GOL (+4.9% on Wall Street and over 7% on its home exchange in Rio) and TAM (+4.1%) also rode the sentiment in Latin America. Brazil in particular is heavily reliant on commodity exports and any uptick in world trade is most welcome.
It is hard to detect any logical thread in buyer reasoning in the US airline sector at present.
If buyers were impressed with the highly unlikely euphoric scenarios of the previous day, where “the recession is over” was the word and there was even talk of a v-shaped recovery, then the stock price rises are understandable. They certainly had little to do with the near-tragic performance of the majors.
Despite capacity reductions (which have certainly helped improve load factors), traffic is still way down for April and there was, unusually, little boost to prices. Some observers for example talked up Continental's slightly less-bad yield profile in April, as compared with March (failing to mention the positive effect of an April Easter this year).
The fact is that price discounting is as deep or even deeper than previously. Combined with reduced traffic numbers, revenues are falling, even if the gap between revenue and cost – mostly still negative – may be narrowing a little.
Meanwhile, tiny Allegiant (-6.9%), whose unclassy, but highly successful LCC model had the affrontery to deliver a one-third increase in traffic for the month, was the only airline stock to show on the negative register.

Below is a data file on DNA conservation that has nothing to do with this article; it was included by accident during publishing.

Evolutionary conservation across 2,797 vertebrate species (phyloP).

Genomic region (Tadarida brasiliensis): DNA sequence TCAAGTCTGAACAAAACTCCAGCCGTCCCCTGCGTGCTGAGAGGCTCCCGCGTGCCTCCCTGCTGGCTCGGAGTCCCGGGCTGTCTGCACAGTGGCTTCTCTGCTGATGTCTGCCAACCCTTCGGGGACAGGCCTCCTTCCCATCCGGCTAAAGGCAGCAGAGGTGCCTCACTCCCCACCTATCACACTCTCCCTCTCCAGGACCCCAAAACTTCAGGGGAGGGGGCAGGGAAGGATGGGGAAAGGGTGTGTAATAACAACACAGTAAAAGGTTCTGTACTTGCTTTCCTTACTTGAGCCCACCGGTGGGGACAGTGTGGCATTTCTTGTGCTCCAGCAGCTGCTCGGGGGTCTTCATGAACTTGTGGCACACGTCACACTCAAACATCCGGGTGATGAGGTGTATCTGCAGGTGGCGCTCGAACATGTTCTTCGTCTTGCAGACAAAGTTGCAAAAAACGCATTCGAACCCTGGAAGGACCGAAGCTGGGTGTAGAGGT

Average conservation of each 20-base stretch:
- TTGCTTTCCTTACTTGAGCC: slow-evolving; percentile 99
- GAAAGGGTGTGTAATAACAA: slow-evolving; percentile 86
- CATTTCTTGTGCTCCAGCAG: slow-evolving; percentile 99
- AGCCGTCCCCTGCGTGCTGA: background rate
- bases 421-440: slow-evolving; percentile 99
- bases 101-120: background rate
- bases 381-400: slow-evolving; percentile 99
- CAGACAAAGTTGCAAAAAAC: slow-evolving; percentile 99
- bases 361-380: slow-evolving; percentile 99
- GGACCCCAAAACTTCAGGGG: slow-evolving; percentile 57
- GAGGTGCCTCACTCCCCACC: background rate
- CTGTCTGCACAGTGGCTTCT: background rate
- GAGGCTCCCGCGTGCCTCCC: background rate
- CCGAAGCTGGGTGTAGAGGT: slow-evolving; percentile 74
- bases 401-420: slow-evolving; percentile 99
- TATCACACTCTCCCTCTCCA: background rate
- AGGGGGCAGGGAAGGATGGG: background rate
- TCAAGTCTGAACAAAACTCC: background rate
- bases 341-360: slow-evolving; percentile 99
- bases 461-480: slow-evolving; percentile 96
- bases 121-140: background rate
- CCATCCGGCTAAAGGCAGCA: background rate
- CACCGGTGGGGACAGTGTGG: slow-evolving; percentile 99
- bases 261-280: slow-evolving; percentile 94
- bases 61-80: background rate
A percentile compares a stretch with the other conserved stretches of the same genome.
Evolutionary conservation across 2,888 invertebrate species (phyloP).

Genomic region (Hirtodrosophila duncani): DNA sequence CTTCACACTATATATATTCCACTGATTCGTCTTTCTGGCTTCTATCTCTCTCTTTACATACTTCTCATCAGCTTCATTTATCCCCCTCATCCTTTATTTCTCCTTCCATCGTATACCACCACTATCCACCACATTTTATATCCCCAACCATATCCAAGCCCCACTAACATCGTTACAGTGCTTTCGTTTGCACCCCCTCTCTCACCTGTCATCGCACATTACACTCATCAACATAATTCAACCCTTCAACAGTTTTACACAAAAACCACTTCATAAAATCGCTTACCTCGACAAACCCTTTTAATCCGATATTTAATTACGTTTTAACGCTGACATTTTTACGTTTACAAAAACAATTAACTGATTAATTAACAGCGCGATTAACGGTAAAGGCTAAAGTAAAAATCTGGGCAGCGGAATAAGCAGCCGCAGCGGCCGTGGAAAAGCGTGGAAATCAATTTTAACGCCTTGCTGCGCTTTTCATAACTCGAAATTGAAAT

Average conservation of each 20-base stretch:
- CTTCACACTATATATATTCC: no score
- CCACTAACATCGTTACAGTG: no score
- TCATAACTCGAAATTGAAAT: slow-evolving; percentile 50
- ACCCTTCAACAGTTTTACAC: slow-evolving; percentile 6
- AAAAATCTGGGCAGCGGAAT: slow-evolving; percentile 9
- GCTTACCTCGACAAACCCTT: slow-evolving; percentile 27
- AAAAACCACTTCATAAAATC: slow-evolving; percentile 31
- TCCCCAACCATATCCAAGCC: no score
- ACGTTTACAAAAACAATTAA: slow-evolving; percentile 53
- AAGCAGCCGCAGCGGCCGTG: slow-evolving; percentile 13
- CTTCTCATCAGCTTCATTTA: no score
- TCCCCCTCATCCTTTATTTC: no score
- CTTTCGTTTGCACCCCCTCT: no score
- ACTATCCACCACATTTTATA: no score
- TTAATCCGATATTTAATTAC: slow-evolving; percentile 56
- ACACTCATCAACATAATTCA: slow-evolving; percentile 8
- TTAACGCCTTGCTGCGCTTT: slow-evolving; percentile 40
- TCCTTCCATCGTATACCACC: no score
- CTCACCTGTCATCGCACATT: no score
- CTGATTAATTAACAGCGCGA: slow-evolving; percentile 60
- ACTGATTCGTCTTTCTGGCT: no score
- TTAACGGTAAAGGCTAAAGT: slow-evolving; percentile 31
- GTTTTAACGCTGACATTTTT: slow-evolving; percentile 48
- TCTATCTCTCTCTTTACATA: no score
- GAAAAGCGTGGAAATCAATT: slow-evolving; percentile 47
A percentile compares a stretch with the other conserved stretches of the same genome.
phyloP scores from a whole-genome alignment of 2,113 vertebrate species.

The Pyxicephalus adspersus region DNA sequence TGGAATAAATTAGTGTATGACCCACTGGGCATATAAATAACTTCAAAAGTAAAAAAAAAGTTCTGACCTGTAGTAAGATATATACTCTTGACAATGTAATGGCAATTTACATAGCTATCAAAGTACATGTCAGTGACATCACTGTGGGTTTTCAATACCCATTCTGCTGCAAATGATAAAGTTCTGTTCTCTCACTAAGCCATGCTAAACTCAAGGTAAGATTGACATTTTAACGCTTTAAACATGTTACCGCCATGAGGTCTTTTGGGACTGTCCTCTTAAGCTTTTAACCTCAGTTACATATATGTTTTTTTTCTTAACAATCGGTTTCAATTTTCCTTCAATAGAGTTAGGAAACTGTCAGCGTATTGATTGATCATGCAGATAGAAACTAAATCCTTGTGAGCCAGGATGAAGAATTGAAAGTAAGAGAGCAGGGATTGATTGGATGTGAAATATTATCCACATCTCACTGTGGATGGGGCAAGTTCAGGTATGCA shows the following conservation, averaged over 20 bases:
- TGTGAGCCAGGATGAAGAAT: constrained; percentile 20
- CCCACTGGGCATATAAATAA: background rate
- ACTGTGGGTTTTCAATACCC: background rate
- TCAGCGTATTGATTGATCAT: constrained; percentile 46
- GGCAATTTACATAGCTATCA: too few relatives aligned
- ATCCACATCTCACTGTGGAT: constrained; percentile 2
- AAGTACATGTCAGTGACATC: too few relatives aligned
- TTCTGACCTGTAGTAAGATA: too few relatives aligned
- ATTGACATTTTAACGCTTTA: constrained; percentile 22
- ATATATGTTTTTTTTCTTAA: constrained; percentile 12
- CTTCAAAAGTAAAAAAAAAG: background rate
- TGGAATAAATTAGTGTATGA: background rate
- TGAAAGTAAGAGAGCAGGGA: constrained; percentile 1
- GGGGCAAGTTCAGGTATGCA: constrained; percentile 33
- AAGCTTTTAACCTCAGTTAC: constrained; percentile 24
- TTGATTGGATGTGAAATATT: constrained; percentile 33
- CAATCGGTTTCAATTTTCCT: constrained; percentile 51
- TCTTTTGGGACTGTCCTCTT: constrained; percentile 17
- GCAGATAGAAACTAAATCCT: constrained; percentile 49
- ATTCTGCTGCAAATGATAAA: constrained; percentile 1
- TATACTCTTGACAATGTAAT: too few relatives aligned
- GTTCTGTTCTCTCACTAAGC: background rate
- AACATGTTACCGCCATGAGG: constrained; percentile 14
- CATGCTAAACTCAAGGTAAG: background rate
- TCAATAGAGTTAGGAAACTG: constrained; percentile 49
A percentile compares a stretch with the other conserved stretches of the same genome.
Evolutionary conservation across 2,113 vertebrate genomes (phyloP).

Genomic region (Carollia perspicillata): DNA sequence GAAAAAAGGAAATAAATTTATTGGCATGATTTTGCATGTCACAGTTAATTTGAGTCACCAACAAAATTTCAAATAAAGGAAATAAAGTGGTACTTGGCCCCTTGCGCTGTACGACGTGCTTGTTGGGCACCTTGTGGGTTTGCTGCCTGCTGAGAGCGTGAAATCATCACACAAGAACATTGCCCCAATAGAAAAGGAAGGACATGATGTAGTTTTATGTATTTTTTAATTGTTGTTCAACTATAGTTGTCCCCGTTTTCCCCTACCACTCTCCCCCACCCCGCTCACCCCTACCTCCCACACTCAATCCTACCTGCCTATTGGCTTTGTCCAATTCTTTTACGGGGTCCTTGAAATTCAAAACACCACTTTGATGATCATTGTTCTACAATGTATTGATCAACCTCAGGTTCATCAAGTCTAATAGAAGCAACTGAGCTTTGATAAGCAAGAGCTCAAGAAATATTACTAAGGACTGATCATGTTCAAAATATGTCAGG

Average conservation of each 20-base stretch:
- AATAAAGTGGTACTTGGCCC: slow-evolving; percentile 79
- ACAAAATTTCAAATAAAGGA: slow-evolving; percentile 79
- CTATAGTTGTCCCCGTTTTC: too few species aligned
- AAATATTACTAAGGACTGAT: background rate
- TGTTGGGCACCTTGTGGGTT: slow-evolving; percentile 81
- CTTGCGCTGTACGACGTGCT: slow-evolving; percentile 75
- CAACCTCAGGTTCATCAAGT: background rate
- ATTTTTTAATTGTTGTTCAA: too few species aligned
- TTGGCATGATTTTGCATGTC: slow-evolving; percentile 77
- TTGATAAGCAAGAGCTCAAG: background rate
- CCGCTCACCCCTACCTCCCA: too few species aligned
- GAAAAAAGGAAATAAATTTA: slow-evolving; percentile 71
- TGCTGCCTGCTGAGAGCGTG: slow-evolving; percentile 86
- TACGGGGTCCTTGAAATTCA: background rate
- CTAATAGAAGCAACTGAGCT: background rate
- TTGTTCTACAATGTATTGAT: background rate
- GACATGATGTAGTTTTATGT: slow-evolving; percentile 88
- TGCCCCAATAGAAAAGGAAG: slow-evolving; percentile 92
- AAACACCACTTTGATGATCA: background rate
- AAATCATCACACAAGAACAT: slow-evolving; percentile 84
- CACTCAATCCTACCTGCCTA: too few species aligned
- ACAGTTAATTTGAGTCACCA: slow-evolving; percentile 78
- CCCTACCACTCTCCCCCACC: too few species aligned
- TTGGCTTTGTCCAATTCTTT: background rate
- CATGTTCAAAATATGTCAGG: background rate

Despite an announced sell-down (apparently not a dilution) of about a sixth of the airline’s stock by PAR Investment Partners, an existing shareholder in the tightly held carrier, the LCC’s performance is sparkling against a generally dreadful performance by mainstream airlines.
In an environment where fuel prices stay low, Allegiant’s cheap, geriatric aircraft are helping this model to flourish. It is perhaps only its current multiple of 11 times earnings that is making it unattractive. Success has a price.
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North & South America selected airlines daily share price movements (% change): 05-May-09
Air Canada (+8.1%) shares also jumped, apparently because the Canadian Auto Workers (CAW) Union President, who was the previous day attacking any suggestion of changes to the carrier’s pension scheme, made a push to have the government intervene financially to ward off the threat of bankruptcy.
If that is the hope of buyers, it is likely to melt as quickly as the winter’s snows, as spring discloses the usual ingredients left over from colder times. Even if the possibility of bailouts for auto manufacturers remains on the table, the prospect of national government investment in a North American airline today has to be right up there with Alice in Wonderland thinking.
This does not augur well for this month’s salary negotiations with the CAW.
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